And then just days after he got to Rhode Island, terrorists hijacked airplanes and crashed them into the Twin Towers, the Pentagon, and a field in Pennsylvania. The 9/11 attacks shook the nation and created for Shankar a sense of extreme alienation. Eventually, he faced accusations that his ultra-energetic demeanor and rapid-fire skepticism were fueled by more than youthful excitement.

A nod to his old teachers

“They’d say, ‘He talks really fast and has vivid ideas that are kind of left-of-center sometimes,’” Shankar remembers. “I had a pretty traumatic incident when I was 17 or 18. They were basically like, ‘You’re on drugs! And we know you’re on drugs because you have these ideas that are anti-establishment.’”

Shankar still carries those admonishments and accusations from teachers and administrators with him. How could he not when he was coming of age in a time and place where the very people meant to be protecting him viewed him as a threat?

He talks a mile a minute when he’s speaking to you in natural conversation, machine-gunning out ideas and theories about pop culture and our dystopian future, but he changes when he’s under a spotlight and on camera. Soon after we meet up, we have to rush across the street and through a thick sea of cosplayers to the Hard Rock Hotel, where he is due to appear on IGN’s live-streaming broadcast.

They’ve got a huge makeshift studio, part of a well-oiled machine built to extract exclusives from people like Shankar, who are there to convince the IGN audience to give their show/movie/game a try.

This version of Adi Shankar, behind a desk and on camera, is more measured, speaking slowly and deliberately. He takes time to think after each question and dodges attempts to extract future Castlevania spoilers. Ultimately, he takes control of the interview, and instead of plot teases, he explains how the best villains are heroes in their own mind. Then, with some forward momentum and confidence, Shankar toys with questions about Assassin’s Creed, the next classic video game that he will be turning into a TV series.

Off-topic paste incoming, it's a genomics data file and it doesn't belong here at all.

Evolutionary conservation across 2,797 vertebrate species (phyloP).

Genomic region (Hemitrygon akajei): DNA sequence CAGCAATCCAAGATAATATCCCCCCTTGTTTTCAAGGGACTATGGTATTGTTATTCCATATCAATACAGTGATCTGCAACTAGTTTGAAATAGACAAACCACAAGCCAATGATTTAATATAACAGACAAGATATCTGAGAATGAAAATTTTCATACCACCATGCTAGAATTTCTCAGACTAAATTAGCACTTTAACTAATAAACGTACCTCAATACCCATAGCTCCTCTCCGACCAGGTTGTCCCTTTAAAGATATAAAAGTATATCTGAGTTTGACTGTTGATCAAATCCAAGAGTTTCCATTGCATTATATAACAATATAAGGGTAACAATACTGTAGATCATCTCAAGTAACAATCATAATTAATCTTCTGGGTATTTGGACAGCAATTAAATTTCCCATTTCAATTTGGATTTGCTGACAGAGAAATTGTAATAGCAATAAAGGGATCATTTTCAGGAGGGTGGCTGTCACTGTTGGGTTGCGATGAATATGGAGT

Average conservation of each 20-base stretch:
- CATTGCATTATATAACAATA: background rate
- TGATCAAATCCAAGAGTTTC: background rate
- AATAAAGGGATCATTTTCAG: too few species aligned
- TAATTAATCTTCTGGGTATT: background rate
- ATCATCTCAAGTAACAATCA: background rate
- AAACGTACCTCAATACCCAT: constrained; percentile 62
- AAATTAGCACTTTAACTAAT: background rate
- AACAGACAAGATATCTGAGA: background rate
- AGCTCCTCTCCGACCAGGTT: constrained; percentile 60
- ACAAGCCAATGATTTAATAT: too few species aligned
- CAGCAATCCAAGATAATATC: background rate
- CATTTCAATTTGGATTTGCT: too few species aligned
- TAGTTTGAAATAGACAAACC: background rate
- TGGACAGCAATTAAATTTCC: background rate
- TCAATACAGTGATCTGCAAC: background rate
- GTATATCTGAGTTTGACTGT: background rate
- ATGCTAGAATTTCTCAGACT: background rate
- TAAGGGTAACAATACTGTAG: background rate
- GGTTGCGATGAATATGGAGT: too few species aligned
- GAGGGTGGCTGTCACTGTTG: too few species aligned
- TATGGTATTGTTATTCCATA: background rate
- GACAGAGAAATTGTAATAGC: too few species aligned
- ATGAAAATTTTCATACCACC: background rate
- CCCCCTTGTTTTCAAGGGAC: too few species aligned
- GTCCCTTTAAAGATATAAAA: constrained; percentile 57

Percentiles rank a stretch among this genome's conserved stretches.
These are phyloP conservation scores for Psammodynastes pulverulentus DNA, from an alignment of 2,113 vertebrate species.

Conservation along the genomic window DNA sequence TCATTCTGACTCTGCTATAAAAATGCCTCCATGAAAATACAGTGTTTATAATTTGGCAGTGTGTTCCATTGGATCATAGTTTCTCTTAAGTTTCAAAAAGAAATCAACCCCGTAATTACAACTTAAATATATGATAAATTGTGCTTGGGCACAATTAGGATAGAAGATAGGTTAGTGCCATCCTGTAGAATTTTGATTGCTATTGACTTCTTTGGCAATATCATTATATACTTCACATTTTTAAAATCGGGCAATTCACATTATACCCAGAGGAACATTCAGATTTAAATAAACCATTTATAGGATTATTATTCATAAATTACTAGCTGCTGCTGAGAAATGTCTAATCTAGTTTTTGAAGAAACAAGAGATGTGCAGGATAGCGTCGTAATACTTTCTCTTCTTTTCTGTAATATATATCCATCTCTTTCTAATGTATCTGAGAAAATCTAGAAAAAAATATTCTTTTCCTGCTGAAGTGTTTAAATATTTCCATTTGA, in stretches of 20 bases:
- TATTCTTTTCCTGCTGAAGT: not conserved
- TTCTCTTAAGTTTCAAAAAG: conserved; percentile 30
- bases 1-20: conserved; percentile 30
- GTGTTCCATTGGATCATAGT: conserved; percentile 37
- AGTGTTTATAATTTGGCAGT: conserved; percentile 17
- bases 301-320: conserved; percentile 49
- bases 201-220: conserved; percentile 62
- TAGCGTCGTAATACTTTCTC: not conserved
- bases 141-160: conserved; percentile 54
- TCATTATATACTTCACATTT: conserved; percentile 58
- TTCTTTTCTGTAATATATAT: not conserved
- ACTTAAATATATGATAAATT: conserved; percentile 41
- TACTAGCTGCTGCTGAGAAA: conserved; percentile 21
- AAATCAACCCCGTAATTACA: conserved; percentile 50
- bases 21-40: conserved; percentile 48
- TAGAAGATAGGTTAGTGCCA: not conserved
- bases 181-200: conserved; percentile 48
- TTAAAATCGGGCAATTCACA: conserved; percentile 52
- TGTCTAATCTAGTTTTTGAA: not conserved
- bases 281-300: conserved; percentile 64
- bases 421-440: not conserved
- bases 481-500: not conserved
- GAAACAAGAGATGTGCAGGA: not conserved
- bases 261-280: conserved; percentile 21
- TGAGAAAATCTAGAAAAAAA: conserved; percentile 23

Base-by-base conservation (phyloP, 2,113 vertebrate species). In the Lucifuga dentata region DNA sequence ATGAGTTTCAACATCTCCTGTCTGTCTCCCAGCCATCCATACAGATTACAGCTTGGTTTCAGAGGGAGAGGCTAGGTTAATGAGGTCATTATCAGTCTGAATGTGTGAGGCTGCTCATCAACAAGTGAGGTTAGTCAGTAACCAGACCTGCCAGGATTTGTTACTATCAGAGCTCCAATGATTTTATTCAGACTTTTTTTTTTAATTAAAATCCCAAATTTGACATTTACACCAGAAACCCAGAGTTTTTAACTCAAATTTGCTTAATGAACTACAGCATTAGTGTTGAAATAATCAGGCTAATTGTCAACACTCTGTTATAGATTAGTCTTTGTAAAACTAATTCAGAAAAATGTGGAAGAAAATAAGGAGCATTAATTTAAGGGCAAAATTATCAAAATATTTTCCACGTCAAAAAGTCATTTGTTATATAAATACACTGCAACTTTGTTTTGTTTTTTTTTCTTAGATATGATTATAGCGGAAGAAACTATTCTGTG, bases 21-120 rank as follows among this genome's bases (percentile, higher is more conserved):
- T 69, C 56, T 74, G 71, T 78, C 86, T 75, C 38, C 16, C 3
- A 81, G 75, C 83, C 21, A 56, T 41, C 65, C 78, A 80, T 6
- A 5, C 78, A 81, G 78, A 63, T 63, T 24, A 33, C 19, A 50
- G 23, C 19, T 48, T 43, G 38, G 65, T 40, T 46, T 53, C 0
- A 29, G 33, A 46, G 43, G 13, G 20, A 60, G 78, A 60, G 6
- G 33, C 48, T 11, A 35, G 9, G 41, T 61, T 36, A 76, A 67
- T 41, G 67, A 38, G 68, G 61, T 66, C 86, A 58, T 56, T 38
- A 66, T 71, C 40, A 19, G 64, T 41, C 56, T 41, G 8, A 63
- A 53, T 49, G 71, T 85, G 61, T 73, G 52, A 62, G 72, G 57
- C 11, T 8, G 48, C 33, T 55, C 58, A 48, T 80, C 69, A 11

When the interview ends and he’s freed of the lav mic, Shankar asks me how he did, looking more for reassurance rather than ego-stroking. This is one of his more compelling contradictions: Shankar sells his projects — and himself — with bravado but isn’t always sure it connects, especially when he’s asked for sound bites; he will spend the next 15 minutes expounding on the ouroboros that is the public and private identity of Vin Diesel, but presenting himself to the public still sometimes feels like a challenge.

Which is surprising, considering that this is a guy who started up his own mini advertising firm as a freshman at Northwestern — an operation that found so much success working with local businesses that he was asked to teach advertising classes during his senior year.

Northwestern is an important point in this origin story. The Chicago-area school is where he first felt accepted, where he was first told it was OK to be weird and talk fast and stand out. Shankar’s entire career can be traced back to lessons learned at the university, both in sales and being very different from everyone else around him.

Producer/Director Adi Shankar (L) and actor James Van Der Beek  attend VH1's 5th Annual Streamy Awards at the Hollywood Palladium on Thursday, September 17, 2015, in Los Angeles, California. 

Getty Images / Mike Windle

“I met Adi at a very buttoned up Hollywood party,” James Van Der Beek, one of Shankar’s close friends and collaborators, tells Inverse. “There was this kid over by the bar wearing face paint or eye makeup. I was like, I want to talk to that guy. So I did, and we just became fast friends. He’s just different. He had his own take on things, and he was very specific.”

Shankar was audacious during those early days out in L.A. He didn’t know anyone, so he memorized the entire Black List, an annual compendium of the best new and as-yet-unproduced screenplays. He hit up Hollywood parties, where he mingled with the rich, famous, and very buttoned up. And he wore black face paint and eye makeup at all times, like a spooky punk member of the KISS Army sneaking into the Chateau Marmont.

That was his trademark look for a long time, which makes his route to success even more unusual. Shankar didn’t start out by grabbing attention with his own weird indie films, or even by breaking rules with copyright-busting shorts — that came later. Instead, he got his first credit by luring the future Oscar-winner Colin Firth to join Main Street, a movie about the denizens of a small southern town written by the Pulitzer Prize-winning playwright Horton Foote.